Your health:

Cats aren't 'feline' fancy dress

There are pictures of me as a child parading my pushchair around the garden. A quick glance inside of the pushchair reveals not my Baby Born, but my poor cat, dressed in one of my doll’s dresses. With the look of distaste on his face evident even underneath the bonnet, I now feel guilty at ever forcing my cat to be my baby.

For the past twenty years we’ve all seen dog owners attempt to humanise their dogs by donning them in tracksuits or dungarees for their walks/parades around the local park or in the comfort of their kitted out handbags. Is it acceptable then that cats should be treated in the same way? Are fashionable felines the way forward to the future?

A book called Fashion Cats has been published recently by Japanese designer Takako Iwasa who was inspired to write the book after dressing her own cats, Princess Prin and Prince Kotaro. The book is probably worth a buy just to see the pictures of the cats wearing bridal attire, wigs, period dress, and my favourite, a Harry Potter outfit.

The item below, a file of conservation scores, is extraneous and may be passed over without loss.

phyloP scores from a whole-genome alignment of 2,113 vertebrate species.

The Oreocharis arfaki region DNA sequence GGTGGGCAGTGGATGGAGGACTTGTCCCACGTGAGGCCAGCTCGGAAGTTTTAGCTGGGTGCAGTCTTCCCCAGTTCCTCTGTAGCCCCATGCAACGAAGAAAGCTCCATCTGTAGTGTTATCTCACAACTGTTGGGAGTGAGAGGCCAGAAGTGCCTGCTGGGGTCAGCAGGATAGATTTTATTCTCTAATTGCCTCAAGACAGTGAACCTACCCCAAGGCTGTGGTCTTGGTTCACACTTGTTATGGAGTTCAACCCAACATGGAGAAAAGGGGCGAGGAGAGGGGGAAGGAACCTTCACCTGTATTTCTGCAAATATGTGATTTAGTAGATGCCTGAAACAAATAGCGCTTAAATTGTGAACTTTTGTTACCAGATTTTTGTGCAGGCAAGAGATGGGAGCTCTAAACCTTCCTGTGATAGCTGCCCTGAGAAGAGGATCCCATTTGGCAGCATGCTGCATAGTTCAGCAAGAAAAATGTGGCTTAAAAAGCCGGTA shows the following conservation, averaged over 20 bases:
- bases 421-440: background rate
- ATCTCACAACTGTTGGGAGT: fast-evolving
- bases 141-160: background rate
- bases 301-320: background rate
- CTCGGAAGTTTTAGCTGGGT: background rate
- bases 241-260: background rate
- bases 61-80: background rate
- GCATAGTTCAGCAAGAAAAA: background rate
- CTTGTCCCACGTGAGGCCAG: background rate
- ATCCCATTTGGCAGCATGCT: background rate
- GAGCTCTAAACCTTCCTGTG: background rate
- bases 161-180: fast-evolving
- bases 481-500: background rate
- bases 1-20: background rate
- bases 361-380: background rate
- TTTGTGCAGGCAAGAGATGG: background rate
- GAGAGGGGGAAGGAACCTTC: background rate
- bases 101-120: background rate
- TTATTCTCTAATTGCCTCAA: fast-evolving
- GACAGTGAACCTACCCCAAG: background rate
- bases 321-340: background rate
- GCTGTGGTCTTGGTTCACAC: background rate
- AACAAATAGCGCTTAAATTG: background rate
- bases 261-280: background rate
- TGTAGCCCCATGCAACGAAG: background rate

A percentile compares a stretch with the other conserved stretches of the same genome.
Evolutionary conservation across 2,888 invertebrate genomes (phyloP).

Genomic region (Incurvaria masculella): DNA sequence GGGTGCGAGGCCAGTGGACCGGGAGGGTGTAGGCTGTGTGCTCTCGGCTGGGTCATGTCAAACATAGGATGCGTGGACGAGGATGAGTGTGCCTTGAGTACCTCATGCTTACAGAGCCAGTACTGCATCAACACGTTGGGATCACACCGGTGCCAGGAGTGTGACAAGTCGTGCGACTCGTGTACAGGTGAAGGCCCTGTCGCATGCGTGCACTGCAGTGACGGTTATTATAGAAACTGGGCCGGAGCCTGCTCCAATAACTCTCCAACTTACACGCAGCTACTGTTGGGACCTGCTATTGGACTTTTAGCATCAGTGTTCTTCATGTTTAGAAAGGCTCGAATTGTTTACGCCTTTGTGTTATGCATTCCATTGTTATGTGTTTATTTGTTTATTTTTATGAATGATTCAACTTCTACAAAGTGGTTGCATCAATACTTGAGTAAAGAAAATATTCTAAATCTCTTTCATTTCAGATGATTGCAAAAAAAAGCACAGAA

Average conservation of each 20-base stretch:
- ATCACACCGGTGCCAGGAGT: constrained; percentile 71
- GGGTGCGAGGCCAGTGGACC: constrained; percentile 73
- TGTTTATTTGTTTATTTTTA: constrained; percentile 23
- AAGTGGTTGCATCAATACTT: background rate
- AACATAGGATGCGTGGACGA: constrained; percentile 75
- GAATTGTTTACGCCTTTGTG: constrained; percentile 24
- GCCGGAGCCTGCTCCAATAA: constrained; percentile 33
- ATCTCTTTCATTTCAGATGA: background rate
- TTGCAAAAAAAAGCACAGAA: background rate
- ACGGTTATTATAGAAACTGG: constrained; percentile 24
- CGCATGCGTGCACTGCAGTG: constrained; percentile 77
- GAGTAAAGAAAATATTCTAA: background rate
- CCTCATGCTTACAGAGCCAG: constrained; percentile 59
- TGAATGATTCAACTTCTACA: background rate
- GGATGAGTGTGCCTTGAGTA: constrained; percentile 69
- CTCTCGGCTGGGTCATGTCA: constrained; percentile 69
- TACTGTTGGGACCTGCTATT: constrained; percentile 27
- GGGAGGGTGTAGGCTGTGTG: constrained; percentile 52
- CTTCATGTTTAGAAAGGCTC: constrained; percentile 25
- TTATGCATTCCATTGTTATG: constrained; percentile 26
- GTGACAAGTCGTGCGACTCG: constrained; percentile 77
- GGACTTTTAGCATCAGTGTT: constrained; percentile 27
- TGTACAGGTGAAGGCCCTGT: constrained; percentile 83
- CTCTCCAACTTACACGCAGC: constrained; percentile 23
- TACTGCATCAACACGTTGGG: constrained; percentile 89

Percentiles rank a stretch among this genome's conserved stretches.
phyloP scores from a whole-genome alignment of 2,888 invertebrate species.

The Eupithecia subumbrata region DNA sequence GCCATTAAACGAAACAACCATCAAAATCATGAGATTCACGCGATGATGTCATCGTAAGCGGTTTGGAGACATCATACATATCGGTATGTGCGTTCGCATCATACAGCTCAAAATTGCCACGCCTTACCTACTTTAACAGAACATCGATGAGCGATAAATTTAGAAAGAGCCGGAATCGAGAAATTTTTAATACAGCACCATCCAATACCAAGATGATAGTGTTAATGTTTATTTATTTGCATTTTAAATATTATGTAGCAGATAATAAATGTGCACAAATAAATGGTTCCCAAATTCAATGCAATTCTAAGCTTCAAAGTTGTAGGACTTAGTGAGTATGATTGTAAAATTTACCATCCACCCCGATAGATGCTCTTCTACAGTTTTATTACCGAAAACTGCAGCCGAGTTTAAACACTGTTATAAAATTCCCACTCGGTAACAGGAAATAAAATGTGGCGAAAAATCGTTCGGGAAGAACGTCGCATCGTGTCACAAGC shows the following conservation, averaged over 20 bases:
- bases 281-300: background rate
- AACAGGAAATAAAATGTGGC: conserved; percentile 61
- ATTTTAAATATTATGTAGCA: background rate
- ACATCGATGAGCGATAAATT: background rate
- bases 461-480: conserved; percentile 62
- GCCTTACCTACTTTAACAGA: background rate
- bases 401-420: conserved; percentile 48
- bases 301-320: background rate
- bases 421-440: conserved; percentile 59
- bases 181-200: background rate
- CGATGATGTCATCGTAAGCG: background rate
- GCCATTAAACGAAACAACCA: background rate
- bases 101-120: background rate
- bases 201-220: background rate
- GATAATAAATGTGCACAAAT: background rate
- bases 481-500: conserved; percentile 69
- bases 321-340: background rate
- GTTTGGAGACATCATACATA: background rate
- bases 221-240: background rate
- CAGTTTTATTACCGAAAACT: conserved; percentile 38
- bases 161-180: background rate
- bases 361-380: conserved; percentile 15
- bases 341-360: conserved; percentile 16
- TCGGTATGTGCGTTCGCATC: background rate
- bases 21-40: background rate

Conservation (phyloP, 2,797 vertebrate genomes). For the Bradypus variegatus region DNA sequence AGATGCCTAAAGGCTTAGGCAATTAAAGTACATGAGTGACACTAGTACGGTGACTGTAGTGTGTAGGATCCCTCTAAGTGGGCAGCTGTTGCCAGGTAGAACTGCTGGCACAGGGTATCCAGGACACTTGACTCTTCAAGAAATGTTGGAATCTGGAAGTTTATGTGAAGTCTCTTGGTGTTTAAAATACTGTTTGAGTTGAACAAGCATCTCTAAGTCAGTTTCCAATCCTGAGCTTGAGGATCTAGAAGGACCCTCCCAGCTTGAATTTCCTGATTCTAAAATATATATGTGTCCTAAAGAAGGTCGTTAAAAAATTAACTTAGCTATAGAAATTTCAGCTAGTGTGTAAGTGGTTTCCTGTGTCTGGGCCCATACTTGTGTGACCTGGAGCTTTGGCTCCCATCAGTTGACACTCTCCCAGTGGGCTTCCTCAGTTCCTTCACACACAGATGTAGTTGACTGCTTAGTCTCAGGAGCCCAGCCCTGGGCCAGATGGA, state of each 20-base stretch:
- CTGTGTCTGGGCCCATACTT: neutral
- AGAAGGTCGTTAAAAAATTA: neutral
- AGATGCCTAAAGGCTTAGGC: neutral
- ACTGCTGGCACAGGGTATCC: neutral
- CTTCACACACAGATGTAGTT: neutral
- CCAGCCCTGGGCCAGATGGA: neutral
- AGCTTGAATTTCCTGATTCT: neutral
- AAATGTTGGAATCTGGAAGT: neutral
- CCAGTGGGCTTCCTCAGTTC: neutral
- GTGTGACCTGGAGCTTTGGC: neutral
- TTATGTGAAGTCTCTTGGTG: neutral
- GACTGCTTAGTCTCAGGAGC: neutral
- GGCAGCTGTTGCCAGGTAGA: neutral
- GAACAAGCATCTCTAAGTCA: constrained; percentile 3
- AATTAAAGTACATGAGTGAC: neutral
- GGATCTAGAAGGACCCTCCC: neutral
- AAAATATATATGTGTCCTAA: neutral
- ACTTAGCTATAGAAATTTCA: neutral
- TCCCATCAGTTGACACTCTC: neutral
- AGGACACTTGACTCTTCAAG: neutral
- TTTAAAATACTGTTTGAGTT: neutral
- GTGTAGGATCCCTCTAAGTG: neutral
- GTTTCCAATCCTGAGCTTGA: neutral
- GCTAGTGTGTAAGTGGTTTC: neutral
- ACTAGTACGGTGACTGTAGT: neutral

Takako Iwasa is adamant that despite the popular belief that cats do not enjoy being dressed up - as they groom themselves - some kitties do like to be kitted up.

Her on-line store has seen a lot of demand as eager cat owners, desperate to prim up their precious pets, have begun to buy into the fad. In fact, she receives a recorded 100,000 hits a day and with the average outfit costing around £25, sales have surged. Her website instructs buyers to dress up their cats, take a photo and then remove the cat’s clothes and give them a big hug to say ‘thank you’.

 I’m pretty sure that a hug from the person that has just tortured them for the past half an hour is the last thing they want.

Is this just a sign of dog envy from cat owners? Should we leave our cats in their birthday suits? Perhaps the fancy dress should go to the dogs.

No comments:

Tights Store